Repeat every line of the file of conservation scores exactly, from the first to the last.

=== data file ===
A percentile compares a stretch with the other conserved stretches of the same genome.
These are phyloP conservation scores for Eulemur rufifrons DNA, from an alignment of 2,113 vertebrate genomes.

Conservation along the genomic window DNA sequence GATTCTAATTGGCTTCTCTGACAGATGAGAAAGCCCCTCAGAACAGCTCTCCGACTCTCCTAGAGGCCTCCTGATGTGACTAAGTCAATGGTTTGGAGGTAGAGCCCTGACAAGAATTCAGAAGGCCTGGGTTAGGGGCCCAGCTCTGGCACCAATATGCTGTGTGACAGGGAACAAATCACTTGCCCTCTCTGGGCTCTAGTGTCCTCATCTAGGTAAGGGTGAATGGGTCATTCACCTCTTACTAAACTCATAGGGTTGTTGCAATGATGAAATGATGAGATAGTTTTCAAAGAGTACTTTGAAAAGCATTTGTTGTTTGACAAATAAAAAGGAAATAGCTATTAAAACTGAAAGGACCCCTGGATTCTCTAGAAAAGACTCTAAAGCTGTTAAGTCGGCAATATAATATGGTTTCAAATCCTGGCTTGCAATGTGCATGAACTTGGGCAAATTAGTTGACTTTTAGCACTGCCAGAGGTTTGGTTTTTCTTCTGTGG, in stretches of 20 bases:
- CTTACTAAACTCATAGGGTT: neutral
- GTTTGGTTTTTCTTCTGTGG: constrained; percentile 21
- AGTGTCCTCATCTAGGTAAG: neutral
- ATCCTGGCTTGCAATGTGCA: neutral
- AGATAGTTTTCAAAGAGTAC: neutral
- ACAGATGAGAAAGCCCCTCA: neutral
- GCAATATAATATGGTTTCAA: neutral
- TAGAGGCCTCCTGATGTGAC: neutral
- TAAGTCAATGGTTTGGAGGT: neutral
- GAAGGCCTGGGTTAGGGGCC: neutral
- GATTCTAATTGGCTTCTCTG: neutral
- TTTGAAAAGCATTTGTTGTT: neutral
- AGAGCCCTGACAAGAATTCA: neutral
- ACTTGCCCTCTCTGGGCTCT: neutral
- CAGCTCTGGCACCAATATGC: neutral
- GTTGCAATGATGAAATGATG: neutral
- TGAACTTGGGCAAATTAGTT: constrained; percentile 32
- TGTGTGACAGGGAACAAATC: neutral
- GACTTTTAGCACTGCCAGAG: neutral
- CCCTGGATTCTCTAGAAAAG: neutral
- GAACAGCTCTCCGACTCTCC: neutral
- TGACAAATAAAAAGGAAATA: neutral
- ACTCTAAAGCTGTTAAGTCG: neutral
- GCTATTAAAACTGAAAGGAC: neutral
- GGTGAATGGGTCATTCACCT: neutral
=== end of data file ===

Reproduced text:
A percentile compares a stretch with the other conserved stretches of the same genome.
These are phyloP conservation scores for Eulemur rufifrons DNA, from an alignment of 2,113 vertebrate genomes.

Conservation along the genomic window DNA sequence GATTCTAATTGGCTTCTCTGACAGATGAGAAAGCCCCTCAGAACAGCTCTCCGACTCTCCTAGAGGCCTCCTGATGTGACTAAGTCAATGGTTTGGAGGTAGAGCCCTGACAAGAATTCAGAAGGCCTGGGTTAGGGGCCCAGCTCTGGCACCAATATGCTGTGTGACAGGGAACAAATCACTTGCCCTCTCTGGGCTCTAGTGTCCTCATCTAGGTAAGGGTGAATGGGTCATTCACCTCTTACTAAACTCATAGGGTTGTTGCAATGATGAAATGATGAGATAGTTTTCAAAGAGTACTTTGAAAAGCATTTGTTGTTTGACAAATAAAAAGGAAATAGCTATTAAAACTGAAAGGACCCCTGGATTCTCTAGAAAAGACTCTAAAGCTGTTAAGTCGGCAATATAATATGGTTTCAAATCCTGGCTTGCAATGTGCATGAACTTGGGCAAATTAGTTGACTTTTAGCACTGCCAGAGGTTTGGTTTTTCTTCTGTGG, in stretches of 20 bases:
- CTTACTAAACTCATAGGGTT: neutral
- GTTTGGTTTTTCTTCTGTGG: constrained; percentile 21
- AGTGTCCTCATCTAGGTAAG: neutral
- ATCCTGGCTTGCAATGTGCA: neutral
- AGATAGTTTTCAAAGAGTAC: neutral
- ACAGATGAGAAAGCCCCTCA: neutral
- GCAATATAATATGGTTTCAA: neutral
- TAGAGGCCTCCTGATGTGAC: neutral
- TAAGTCAATGGTTTGGAGGT: neutral
- GAAGGCCTGGGTTAGGGGCC: neutral
- GATTCTAATTGGCTTCTCTG: neutral
- TTTGAAAAGCATTTGTTGTT: neutral
- AGAGCCCTGACAAGAATTCA: neutral
- ACTTGCCCTCTCTGGGCTCT: neutral
- CAGCTCTGGCACCAATATGC: neutral
- GTTGCAATGATGAAATGATG: neutral
- TGAACTTGGGCAAATTAGTT: constrained; percentile 32
- TGTGTGACAGGGAACAAATC: neutral
- GACTTTTAGCACTGCCAGAG: neutral
- CCCTGGATTCTCTAGAAAAG: neutral
- GAACAGCTCTCCGACTCTCC: neutral
- TGACAAATAAAAAGGAAATA: neutral
- ACTCTAAAGCTGTTAAGTCG: neutral
- GCTATTAAAACTGAAAGGAC: neutral
- GGTGAATGGGTCATTCACCT: neutral